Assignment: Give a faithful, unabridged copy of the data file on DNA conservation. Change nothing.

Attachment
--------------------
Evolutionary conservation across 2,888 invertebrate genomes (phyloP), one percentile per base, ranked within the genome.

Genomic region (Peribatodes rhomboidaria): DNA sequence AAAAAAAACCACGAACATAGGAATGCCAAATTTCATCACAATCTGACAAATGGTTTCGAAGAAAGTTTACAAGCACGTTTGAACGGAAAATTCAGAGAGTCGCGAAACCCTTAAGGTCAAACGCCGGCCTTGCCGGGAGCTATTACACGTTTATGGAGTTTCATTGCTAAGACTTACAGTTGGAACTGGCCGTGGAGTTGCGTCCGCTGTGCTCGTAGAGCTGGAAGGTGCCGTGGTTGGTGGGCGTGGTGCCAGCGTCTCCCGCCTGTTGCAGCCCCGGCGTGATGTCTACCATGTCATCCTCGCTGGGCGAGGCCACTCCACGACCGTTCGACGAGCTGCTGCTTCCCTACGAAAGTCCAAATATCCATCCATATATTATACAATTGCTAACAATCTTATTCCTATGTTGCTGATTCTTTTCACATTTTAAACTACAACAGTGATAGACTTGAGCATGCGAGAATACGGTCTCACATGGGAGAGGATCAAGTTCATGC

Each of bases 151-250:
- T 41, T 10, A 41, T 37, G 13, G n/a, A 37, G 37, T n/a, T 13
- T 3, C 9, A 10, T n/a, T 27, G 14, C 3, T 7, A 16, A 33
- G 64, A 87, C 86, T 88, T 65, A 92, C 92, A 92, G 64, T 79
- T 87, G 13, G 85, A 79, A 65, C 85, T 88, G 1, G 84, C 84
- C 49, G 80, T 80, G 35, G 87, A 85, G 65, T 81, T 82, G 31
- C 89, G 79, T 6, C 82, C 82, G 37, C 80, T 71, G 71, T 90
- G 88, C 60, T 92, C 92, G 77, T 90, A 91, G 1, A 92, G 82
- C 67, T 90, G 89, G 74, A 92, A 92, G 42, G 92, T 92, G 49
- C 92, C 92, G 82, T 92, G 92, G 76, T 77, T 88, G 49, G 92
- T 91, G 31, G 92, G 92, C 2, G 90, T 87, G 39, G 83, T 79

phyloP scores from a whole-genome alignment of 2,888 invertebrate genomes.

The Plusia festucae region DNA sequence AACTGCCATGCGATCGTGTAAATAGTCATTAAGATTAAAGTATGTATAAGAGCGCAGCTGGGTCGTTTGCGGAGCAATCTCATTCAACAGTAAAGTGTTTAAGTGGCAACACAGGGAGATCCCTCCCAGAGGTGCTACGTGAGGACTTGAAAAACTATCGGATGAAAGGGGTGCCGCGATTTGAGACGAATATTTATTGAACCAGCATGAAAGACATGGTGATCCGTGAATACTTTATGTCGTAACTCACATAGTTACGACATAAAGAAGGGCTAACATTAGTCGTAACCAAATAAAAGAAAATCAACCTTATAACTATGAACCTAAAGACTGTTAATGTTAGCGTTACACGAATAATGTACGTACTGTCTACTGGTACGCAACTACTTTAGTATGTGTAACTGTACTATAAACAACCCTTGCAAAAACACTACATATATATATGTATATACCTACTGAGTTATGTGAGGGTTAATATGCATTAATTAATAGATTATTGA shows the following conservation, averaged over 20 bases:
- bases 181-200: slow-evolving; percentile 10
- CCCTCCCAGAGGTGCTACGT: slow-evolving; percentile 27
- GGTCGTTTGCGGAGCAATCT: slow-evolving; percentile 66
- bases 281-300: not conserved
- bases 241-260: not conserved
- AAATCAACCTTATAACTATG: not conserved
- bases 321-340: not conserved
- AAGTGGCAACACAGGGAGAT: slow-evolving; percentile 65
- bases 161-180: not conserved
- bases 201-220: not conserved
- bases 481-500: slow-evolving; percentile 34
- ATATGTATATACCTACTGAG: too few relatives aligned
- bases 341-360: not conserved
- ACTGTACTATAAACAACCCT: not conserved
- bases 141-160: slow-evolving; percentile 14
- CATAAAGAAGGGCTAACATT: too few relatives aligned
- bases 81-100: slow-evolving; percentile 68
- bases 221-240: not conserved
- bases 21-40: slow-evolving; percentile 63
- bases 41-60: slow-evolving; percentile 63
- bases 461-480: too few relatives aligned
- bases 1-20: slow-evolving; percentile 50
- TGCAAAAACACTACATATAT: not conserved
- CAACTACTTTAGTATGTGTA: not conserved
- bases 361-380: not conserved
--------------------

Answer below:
Evolutionary conservation across 2,888 invertebrate genomes (phyloP), one percentile per base, ranked within the genome.

Genomic region (Peribatodes rhomboidaria): DNA sequence AAAAAAAACCACGAACATAGGAATGCCAAATTTCATCACAATCTGACAAATGGTTTCGAAGAAAGTTTACAAGCACGTTTGAACGGAAAATTCAGAGAGTCGCGAAACCCTTAAGGTCAAACGCCGGCCTTGCCGGGAGCTATTACACGTTTATGGAGTTTCATTGCTAAGACTTACAGTTGGAACTGGCCGTGGAGTTGCGTCCGCTGTGCTCGTAGAGCTGGAAGGTGCCGTGGTTGGTGGGCGTGGTGCCAGCGTCTCCCGCCTGTTGCAGCCCCGGCGTGATGTCTACCATGTCATCCTCGCTGGGCGAGGCCACTCCACGACCGTTCGACGAGCTGCTGCTTCCCTACGAAAGTCCAAATATCCATCCATATATTATACAATTGCTAACAATCTTATTCCTATGTTGCTGATTCTTTTCACATTTTAAACTACAACAGTGATAGACTTGAGCATGCGAGAATACGGTCTCACATGGGAGAGGATCAAGTTCATGC

Each of bases 151-250:
- T 41, T 10, A 41, T 37, G 13, G n/a, A 37, G 37, T n/a, T 13
- T 3, C 9, A 10, T n/a, T 27, G 14, C 3, T 7, A 16, A 33
- G 64, A 87, C 86, T 88, T 65, A 92, C 92, A 92, G 64, T 79
- T 87, G 13, G 85, A 79, A 65, C 85, T 88, G 1, G 84, C 84
- C 49, G 80, T 80, G 35, G 87, A 85, G 65, T 81, T 82, G 31
- C 89, G 79, T 6, C 82, C 82, G 37, C 80, T 71, G 71, T 90
- G 88, C 60, T 92, C 92, G 77, T 90, A 91, G 1, A 92, G 82
- C 67, T 90, G 89, G 74, A 92, A 92, G 42, G 92, T 92, G 49
- C 92, C 92, G 82, T 92, G 92, G 76, T 77, T 88, G 49, G 92
- T 91, G 31, G 92, G 92, C 2, G 90, T 87, G 39, G 83, T 79

phyloP scores from a whole-genome alignment of 2,888 invertebrate genomes.

The Plusia festucae region DNA sequence AACTGCCATGCGATCGTGTAAATAGTCATTAAGATTAAAGTATGTATAAGAGCGCAGCTGGGTCGTTTGCGGAGCAATCTCATTCAACAGTAAAGTGTTTAAGTGGCAACACAGGGAGATCCCTCCCAGAGGTGCTACGTGAGGACTTGAAAAACTATCGGATGAAAGGGGTGCCGCGATTTGAGACGAATATTTATTGAACCAGCATGAAAGACATGGTGATCCGTGAATACTTTATGTCGTAACTCACATAGTTACGACATAAAGAAGGGCTAACATTAGTCGTAACCAAATAAAAGAAAATCAACCTTATAACTATGAACCTAAAGACTGTTAATGTTAGCGTTACACGAATAATGTACGTACTGTCTACTGGTACGCAACTACTTTAGTATGTGTAACTGTACTATAAACAACCCTTGCAAAAACACTACATATATATATGTATATACCTACTGAGTTATGTGAGGGTTAATATGCATTAATTAATAGATTATTGA shows the following conservation, averaged over 20 bases:
- bases 181-200: slow-evolving; percentile 10
- CCCTCCCAGAGGTGCTACGT: slow-evolving; percentile 27
- GGTCGTTTGCGGAGCAATCT: slow-evolving; percentile 66
- bases 281-300: not conserved
- bases 241-260: not conserved
- AAATCAACCTTATAACTATG: not conserved
- bases 321-340: not conserved
- AAGTGGCAACACAGGGAGAT: slow-evolving; percentile 65
- bases 161-180: not conserved
- bases 201-220: not conserved
- bases 481-500: slow-evolving; percentile 34
- ATATGTATATACCTACTGAG: too few relatives aligned
- bases 341-360: not conserved
- ACTGTACTATAAACAACCCT: not conserved
- bases 141-160: slow-evolving; percentile 14
- CATAAAGAAGGGCTAACATT: too few relatives aligned
- bases 81-100: slow-evolving; percentile 68
- bases 221-240: not conserved
- bases 21-40: slow-evolving; percentile 63
- bases 41-60: slow-evolving; percentile 63
- bases 461-480: too few relatives aligned
- bases 1-20: slow-evolving; percentile 50
- TGCAAAAACACTACATATAT: not conserved
- CAACTACTTTAGTATGTGTA: not conserved
- bases 361-380: not conserved